The new automatic railway coupling illustrated below is the invention of Mr. Richard Hill, and has been practically developed by Mr. B.H. Thwaite, of Liverpool. It will be seen that the system is somewhat similar to the parallel motion when in action.

The catch and peculiarly shaped hooks slide over the cross and catch bars. These latter turn horizontally on a central pivot attached to the jaw end of the drawbar. The cross catch bars adjust themselves to the direction of the line of pull in the drawbar. The cranking of the drawbar allows for the deflection of the buffer springs.

The arrangement of uncoupling, or throwing hooks out of gear, is extremely simple and effective. The cranked part of the rod passing across the end of the wagon, and with handles at each end workable from the 6 ft. way, is attached to the catch hooks by means of a light chain. On throwing the handle over, and against the end of the wagon, the crank moves over and below the center, lifting up the catch into a position out of range of action, and from this position it cannot fall except it is released by the shunter. A shackle and links hang from the end of the drawbar for attachment to ordinary wagons.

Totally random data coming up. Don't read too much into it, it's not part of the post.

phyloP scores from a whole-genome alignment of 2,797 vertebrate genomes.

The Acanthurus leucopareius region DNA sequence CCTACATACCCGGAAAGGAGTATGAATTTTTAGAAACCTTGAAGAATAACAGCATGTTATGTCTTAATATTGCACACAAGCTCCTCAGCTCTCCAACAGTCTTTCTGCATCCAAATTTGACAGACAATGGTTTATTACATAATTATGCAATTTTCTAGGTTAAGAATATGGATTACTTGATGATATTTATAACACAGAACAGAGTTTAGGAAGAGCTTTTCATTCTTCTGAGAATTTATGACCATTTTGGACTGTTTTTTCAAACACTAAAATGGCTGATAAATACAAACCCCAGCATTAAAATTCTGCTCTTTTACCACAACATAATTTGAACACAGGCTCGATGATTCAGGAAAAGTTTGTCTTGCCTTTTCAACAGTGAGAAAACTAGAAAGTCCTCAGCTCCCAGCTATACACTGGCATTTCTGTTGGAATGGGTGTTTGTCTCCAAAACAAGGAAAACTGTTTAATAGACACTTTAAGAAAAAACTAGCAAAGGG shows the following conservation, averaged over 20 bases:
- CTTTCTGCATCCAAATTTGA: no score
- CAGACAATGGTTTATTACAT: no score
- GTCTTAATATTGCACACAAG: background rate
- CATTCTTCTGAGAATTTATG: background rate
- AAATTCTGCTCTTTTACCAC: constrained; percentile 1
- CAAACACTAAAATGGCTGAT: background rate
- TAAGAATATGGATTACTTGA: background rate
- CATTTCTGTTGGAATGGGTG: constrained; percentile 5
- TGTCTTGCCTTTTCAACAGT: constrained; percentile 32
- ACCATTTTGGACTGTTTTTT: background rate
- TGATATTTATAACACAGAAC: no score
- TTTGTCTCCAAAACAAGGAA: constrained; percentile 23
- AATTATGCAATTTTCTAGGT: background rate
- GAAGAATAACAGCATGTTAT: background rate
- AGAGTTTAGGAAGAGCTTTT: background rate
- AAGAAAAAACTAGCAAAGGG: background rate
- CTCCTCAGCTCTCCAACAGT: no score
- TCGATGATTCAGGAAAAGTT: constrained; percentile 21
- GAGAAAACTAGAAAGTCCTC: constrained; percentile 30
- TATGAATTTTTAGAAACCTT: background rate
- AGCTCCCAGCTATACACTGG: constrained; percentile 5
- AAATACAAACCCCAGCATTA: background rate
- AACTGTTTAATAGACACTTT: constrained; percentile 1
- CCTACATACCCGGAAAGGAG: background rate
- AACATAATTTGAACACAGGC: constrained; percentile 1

After a long and costly series of experiments the form of coupling shown in illustration was adopted. Part of the experimental couplings used were made by the Hadfield Steel Foundry Company, but the couplings used at a recent trial at Gloucester were forged by the Gloucester Wagon Company.



The trial couplings were applied to old and worn-out coal wagons, varying in relative heights and widths of buffers, and the tests were:

1. Coupling and uncoupling, and passing coupled round curves of less than two chains radius. 2. Coupling under rapid transit movement and violent shock. 3. Coupling under slow movement, the wagons being shunted together by two shunters. 4. Wagons brought violently together while the coupling hooks were lifted out of action, to test the rigidity of the hooks in this position. 5. Tested in competition with the ordinary coupling stock.

The trial was a success. The new automatic coupling satisfactorily underwent the various conditions, and it was proved that: 1. It can be lifted out of action with one hand and quite easily. 2. It can be coupled and uncoupled six times as fast as with the pole hook in the daytime. At night this advantage would be considerably increased.

The coupling is strong as well as elastic in its parts, and adjusts itself to the various conditions of traction.--Engineering.

[Continued from SUPPLEMENT, No. 597, page 9539.]